Activists demand Native American remains be relinquished at Harvard conference

At a recent Harvard University conference, several speakers demanded that the remains of formerly enslaved Native Americans be let go by the university.

Tara Houska, an environmentalist and Native American activist previously covered by Campus Reform, said, 'No one else is going to do it for us.'

A recent conference at Harvard University featured several speakers demanding that the institution return the human remains of thousands of Native Americans kept in its museum collections. 

The conference, hosted by the Harvard University Native American Program and the Radcliffe Institute for Advanced Study, was entitled “Responsibility and Repair: Legacies of Indigenous Enslavement, Indenture, and Colonization at Harvard and Beyond” and began on Nov. 3. 

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According to reporting by The Harvard Crimson, the university has been in the process of returning remains since 1990. However, the process of returning them has been slow. 

One speaker named Dallas Goldtooth, who is an actor, comedian, and part of the Mdewakanton Dakota and Diné tribes, condemned Harvard for failing to promptly return all of the remains. 

The Crimson reports that Goldtooth said “How f****d up is Harvard’s past?,” and “On a scale of one to 10, I’d say 9.5.”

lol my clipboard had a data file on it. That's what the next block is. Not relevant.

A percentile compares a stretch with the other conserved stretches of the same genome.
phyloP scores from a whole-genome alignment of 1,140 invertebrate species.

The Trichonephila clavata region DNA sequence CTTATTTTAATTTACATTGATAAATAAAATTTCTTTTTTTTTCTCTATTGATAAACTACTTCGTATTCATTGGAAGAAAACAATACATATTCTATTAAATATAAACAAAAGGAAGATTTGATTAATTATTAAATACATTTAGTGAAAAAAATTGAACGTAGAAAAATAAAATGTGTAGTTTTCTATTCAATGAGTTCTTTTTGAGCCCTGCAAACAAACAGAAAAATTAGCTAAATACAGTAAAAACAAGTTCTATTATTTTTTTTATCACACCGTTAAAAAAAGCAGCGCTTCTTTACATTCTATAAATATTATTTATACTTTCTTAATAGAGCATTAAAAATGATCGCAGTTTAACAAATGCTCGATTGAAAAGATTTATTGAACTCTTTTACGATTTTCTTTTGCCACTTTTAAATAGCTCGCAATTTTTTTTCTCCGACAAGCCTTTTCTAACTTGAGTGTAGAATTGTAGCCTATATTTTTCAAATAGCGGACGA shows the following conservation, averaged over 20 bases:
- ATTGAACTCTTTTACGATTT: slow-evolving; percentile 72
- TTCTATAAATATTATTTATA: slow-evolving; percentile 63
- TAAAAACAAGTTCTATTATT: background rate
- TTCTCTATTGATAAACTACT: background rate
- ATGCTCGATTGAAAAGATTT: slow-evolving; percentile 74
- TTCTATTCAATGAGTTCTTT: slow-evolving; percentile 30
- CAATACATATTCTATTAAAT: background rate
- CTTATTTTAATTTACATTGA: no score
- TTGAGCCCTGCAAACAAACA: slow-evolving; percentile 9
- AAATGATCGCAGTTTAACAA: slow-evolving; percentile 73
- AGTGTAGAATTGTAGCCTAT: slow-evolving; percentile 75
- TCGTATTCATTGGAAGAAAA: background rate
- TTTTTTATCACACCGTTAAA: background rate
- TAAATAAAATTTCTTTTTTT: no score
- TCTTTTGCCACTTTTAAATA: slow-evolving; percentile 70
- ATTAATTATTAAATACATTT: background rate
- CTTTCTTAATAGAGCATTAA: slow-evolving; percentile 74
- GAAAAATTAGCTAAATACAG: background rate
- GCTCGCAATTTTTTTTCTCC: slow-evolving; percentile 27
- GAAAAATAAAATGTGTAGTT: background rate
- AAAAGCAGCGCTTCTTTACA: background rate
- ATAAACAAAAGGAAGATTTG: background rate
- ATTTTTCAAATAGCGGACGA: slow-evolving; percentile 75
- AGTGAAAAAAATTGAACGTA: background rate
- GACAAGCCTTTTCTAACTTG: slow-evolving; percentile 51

Goldtooth also reportedly said that, “The audacity to do a report, name a whole conference ‘Legacies of Indigenous Enslavement,’ and y’all still got bodies in the building, still got remains up in your hands — you guys are saucy.”

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Another speaker named Tara Houska, an environmentalist and Native American activist, claimed that “The land acknowledgment is one thing, the action is another.” 

She also reportedly said, “I do not operate in just words. I take action. We have to carry our prayers and our thoughts into action. No one else is going to do it for us.”

Campus Reform previously covered a $100K prize and two-week residency that Houska received from Dickinson College for her “active role in the movement to defund fossil fuels.”

Campus Reform reached out to Harvard University for comment. This article will be updated accordingly. 

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